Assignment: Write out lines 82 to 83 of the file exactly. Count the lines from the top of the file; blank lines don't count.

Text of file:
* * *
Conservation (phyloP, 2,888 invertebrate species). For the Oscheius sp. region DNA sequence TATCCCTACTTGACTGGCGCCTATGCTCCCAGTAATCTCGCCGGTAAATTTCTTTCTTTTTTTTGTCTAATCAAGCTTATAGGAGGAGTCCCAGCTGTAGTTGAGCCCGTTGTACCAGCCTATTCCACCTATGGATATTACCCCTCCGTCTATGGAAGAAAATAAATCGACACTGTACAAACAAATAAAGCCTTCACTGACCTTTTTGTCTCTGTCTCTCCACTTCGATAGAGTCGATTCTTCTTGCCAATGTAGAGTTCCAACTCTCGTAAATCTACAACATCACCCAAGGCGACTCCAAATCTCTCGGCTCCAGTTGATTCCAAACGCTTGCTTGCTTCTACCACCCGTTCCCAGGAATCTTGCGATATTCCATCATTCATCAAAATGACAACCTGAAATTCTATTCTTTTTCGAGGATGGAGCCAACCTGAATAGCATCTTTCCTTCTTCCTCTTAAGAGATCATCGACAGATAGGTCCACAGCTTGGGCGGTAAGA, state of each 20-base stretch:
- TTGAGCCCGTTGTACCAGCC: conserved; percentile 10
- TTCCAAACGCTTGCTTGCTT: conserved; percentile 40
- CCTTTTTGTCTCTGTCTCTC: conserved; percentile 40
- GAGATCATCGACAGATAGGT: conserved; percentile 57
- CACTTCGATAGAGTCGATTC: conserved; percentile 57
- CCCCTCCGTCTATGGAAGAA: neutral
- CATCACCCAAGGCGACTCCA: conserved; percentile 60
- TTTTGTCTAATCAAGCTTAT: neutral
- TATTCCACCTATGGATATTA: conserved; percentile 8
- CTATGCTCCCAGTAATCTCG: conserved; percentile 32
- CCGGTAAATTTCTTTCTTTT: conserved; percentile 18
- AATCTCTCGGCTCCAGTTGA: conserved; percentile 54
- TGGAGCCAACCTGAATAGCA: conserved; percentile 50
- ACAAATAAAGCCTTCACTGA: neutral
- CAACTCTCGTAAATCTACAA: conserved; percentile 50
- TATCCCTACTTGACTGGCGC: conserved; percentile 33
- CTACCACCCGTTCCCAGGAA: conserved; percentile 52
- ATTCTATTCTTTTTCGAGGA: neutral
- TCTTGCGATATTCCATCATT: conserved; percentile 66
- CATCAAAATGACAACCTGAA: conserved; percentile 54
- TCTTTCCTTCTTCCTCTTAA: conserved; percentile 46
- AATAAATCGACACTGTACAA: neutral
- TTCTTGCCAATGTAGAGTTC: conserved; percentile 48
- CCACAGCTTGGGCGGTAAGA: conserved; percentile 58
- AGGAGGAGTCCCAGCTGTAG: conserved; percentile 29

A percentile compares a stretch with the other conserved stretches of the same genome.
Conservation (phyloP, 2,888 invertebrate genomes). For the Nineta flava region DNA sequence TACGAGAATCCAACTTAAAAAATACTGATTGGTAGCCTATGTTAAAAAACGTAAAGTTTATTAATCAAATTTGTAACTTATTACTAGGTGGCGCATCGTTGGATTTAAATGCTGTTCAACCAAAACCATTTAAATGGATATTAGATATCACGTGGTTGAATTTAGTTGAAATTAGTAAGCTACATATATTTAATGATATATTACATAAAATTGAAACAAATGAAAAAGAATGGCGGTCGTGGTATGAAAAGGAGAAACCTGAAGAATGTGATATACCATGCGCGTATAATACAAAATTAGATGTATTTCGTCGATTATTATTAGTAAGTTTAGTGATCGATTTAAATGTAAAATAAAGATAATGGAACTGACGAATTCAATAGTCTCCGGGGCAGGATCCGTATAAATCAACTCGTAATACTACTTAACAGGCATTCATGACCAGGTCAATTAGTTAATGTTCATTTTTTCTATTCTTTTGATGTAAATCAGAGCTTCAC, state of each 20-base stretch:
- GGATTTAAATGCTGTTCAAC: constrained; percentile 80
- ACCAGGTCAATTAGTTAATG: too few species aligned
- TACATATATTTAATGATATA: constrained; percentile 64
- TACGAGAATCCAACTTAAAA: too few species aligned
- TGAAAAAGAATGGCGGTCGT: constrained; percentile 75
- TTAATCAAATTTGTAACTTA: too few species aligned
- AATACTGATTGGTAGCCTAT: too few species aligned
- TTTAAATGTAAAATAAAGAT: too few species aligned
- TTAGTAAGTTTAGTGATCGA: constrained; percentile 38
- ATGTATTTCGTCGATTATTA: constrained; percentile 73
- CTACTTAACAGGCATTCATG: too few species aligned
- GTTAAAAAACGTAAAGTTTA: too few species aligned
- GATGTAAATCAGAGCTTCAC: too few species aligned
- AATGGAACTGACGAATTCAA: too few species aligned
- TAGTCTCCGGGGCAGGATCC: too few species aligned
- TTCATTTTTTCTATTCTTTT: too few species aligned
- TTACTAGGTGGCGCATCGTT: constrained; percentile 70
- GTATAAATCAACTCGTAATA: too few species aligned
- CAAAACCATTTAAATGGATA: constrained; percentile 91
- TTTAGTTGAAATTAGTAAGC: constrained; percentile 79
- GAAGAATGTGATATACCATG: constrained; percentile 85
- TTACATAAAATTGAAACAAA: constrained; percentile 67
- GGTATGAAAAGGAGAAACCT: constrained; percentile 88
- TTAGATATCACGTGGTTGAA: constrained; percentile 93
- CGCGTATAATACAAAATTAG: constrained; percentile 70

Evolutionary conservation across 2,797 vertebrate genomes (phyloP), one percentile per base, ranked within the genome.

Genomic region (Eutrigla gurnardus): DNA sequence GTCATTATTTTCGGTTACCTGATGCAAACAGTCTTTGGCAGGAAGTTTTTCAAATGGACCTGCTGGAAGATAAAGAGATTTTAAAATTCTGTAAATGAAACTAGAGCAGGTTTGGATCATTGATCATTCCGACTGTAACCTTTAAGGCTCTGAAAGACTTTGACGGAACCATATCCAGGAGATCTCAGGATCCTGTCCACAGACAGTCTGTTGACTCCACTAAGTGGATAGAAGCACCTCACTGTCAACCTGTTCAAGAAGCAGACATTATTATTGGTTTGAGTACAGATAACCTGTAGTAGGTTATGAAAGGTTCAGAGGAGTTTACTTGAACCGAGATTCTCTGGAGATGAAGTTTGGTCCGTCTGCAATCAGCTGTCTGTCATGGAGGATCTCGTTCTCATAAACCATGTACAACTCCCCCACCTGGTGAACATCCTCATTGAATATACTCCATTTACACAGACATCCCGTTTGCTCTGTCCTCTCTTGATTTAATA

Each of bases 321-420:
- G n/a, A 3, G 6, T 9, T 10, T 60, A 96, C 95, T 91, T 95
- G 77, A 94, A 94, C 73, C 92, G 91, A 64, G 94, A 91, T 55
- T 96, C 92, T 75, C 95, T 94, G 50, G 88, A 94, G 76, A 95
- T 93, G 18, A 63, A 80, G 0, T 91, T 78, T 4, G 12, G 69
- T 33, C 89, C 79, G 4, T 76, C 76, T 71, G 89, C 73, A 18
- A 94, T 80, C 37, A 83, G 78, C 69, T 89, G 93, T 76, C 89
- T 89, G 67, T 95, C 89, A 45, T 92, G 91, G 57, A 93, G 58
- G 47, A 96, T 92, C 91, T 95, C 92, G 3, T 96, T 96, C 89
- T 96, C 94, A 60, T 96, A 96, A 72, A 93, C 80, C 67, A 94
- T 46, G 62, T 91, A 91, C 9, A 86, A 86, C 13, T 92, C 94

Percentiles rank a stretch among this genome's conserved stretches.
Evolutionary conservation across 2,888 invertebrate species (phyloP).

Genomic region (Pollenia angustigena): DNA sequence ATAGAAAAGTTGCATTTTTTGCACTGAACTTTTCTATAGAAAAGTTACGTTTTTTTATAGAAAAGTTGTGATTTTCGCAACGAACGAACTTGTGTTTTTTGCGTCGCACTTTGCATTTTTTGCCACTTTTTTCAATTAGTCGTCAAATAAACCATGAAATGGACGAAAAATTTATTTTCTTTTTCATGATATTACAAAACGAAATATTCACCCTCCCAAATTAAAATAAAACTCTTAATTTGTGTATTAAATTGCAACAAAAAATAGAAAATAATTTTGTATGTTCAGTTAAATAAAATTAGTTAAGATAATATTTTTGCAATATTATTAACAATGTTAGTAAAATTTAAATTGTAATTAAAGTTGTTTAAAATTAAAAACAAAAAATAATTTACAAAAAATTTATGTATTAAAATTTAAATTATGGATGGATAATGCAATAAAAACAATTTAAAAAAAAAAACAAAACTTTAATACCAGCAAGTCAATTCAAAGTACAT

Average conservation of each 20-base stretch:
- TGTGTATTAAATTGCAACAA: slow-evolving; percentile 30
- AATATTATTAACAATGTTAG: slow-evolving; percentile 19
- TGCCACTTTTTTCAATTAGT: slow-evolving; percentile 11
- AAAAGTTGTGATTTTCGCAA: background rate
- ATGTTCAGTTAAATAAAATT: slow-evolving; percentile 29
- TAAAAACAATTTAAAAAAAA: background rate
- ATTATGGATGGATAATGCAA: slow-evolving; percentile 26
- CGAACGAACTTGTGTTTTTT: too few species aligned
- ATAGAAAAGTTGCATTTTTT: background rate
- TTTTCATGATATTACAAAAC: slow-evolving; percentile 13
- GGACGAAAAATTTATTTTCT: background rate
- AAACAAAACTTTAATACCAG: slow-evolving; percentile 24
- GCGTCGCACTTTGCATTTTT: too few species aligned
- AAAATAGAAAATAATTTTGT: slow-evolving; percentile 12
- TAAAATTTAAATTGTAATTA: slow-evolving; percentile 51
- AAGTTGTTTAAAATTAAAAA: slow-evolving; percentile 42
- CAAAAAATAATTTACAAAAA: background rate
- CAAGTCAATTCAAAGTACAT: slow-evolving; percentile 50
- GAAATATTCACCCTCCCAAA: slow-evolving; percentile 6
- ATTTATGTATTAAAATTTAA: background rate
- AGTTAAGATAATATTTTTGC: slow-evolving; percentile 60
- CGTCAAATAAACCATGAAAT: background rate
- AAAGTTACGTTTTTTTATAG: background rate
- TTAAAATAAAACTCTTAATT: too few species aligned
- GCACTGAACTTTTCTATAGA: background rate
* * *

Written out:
- AAACAAAACTTTAATACCAG: slow-evolving; percentile 24
- GCGTCGCACTTTGCATTTTT: too few species aligned